Game Play

How to play some of the different poker games available


Texas Hold’em (usually shortened to just Hold’em) is the most popular poker game. It can be played Limit, Pot Limit or No Limit, with somewhat different strategies for each. Texas Hold’em is a community card game where players are each dealt two cards while sharing five common cards. The player who stays in the pot until the end and combines their cards with the community ones to make the best five card hand wins, unless no one calls in which case the only remaining hand wins.

Omaha is a community card game similar to Texas Hold’em, Omaha players get four personal cards and share five community cards. Omaha players must use two cards from their held card and three from the exposed community cards. Most often played eight-or-better high-low split, Omaha is also played high only and also can be played Limit, Pot Limit or (rarely) No Limit. All games are played with forced bets known as “blinds,” both a small and big blind. The small blind is usually approximately half the minimum bet of the round and the big blind is equal to the minimum bet of the round. These games also have a “Dealer Button” that travels clockwise around the table to determine which player receives the first card and which player is last to take action.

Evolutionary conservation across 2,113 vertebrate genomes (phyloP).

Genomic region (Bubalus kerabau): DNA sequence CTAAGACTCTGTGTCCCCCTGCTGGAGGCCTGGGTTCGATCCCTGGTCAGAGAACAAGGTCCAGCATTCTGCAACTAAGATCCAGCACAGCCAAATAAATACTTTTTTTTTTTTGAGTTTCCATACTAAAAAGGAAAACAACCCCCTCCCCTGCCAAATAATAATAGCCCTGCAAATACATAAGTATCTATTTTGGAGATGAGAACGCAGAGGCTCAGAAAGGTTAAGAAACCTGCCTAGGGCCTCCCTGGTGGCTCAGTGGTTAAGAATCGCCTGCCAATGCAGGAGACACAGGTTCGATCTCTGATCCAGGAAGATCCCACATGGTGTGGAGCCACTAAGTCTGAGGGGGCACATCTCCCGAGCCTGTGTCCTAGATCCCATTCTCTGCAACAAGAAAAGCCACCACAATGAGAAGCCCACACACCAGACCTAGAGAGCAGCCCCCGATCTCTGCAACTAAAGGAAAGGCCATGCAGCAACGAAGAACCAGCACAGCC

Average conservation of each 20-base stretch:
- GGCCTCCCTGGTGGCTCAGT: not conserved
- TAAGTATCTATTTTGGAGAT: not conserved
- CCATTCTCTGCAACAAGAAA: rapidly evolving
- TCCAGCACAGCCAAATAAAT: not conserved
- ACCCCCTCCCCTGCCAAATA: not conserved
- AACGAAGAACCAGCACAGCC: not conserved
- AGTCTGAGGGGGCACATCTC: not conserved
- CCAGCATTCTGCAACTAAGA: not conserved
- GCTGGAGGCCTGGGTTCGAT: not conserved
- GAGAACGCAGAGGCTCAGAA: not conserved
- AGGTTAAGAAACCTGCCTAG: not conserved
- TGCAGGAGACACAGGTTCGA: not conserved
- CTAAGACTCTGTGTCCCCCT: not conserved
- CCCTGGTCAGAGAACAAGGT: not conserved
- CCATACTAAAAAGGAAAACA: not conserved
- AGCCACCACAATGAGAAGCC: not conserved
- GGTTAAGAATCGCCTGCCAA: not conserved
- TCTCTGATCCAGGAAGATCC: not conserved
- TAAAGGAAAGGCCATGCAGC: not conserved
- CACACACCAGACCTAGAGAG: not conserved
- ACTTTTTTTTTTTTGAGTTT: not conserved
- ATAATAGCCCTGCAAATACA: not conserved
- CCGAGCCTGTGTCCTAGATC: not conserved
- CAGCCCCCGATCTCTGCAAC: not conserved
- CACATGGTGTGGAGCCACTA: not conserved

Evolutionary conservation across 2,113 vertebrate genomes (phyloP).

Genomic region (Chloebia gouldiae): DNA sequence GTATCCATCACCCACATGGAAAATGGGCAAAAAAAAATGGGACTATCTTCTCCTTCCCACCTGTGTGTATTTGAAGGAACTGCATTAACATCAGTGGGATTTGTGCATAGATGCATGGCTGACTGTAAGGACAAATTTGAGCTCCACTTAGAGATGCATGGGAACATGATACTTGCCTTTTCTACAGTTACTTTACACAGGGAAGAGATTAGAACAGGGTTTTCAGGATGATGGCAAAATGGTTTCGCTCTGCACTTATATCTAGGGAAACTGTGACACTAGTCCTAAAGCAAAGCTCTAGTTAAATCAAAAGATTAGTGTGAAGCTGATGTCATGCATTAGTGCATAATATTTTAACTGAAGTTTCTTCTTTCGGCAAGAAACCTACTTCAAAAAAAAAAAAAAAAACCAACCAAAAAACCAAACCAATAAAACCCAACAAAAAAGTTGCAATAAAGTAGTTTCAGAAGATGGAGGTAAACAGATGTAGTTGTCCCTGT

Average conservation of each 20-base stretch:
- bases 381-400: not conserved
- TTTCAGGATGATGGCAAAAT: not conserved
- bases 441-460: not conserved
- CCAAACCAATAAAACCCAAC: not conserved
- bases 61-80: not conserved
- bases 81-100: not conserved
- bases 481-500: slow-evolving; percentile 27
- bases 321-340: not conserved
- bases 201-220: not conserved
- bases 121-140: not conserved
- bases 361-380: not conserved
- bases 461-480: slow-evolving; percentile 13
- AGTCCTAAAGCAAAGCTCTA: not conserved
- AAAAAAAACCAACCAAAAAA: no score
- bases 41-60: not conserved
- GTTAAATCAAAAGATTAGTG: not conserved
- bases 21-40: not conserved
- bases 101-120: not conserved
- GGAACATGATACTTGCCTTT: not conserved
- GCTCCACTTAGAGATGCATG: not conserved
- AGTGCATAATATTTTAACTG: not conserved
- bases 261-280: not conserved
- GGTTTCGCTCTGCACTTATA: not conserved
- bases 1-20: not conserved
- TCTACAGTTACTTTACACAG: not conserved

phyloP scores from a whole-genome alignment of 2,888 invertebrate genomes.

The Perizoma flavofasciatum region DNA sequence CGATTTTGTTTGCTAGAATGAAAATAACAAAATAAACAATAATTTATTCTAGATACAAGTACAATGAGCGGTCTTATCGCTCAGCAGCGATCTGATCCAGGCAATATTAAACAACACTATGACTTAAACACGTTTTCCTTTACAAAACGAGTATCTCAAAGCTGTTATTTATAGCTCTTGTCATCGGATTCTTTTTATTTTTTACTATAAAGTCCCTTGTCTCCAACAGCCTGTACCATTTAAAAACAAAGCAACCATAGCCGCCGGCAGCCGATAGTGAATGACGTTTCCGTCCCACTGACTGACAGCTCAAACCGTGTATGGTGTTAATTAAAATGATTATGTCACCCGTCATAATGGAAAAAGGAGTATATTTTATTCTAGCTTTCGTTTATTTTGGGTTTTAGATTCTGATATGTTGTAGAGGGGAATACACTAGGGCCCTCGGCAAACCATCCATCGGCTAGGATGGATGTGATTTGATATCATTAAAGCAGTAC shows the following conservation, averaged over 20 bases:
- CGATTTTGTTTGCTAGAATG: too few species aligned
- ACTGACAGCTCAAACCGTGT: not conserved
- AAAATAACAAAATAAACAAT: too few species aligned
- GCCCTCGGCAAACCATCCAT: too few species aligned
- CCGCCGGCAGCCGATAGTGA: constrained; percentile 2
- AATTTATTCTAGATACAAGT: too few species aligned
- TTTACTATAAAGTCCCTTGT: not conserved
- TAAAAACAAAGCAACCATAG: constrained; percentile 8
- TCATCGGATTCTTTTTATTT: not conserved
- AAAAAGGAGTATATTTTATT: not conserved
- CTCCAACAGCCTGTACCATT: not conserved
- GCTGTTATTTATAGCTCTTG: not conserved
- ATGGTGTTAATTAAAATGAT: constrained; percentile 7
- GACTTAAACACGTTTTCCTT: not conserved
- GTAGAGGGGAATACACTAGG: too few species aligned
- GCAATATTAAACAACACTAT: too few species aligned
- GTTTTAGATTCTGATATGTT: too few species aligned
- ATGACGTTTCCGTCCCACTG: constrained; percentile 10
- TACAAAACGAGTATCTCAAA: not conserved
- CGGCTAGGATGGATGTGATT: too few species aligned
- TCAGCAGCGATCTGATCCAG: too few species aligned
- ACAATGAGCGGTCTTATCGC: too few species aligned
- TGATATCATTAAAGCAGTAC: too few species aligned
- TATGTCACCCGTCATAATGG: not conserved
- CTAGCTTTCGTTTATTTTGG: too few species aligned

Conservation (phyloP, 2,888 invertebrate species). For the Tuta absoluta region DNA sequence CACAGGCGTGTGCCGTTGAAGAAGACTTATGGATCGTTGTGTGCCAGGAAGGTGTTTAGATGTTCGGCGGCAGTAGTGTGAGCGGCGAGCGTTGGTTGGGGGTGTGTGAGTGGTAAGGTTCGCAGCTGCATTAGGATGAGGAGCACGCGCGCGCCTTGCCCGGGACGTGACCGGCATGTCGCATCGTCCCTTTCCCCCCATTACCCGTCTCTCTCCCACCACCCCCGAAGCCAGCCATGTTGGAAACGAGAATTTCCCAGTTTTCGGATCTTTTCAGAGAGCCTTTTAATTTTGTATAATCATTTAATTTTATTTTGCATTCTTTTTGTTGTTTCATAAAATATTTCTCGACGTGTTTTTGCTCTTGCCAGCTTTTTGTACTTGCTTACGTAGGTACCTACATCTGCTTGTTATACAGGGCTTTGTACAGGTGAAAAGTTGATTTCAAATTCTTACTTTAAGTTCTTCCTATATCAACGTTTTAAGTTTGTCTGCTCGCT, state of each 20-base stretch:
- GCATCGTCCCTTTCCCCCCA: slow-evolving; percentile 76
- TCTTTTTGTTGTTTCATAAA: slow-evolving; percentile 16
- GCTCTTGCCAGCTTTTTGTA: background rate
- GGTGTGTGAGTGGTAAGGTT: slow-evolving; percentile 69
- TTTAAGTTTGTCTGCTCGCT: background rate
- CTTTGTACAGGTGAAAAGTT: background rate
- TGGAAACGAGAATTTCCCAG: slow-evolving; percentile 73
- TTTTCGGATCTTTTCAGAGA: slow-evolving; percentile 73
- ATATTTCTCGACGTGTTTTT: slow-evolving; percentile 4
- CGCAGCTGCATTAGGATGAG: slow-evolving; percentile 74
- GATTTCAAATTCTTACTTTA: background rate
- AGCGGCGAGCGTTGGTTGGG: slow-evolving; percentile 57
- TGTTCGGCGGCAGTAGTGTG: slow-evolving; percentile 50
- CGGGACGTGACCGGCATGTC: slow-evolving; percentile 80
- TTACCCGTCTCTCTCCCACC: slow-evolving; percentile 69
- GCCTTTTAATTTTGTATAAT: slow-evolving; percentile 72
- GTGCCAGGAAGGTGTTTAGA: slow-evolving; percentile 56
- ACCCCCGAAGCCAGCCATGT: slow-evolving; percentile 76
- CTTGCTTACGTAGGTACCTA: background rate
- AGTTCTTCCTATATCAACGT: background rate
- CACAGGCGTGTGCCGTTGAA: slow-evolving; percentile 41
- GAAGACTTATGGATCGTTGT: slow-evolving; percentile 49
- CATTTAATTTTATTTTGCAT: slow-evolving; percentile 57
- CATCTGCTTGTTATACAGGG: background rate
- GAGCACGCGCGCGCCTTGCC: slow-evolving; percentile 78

Stud Poker has many versions. Seven Card Stud is the most popular version played in casinos; however, Seven Card Stud High-Low is becoming more popular. Stud High-Low with an eight or better qualifier is the most common form of High-Low Stud in casinos. Five Card Stud is rarely played in casinos. Seven Card Stud is played with two down (hidden) cards and four face up (exposed) cards followed by a final down card.

What beats what?
Here’s a quick reference for winning hands from highest to lowest

Royal flush. A, K, Q, J, 10, all the same suit
Straight flush. Five cards in a sequence, all in the same suit
Four of a kind. All four cards of the same rank
Full house. Three of a kind with a pair
Flush. Five cards are the same suite
Straight. Five cards in a sequence
Three of a kind.
Two pair
One pair
High card

7 Card Stud is unlike the flop games of Hold’em and Omaha in that each player holds his or her own unique hand, and although several cards are exposed from each hand, there are no “community cards” shared by all.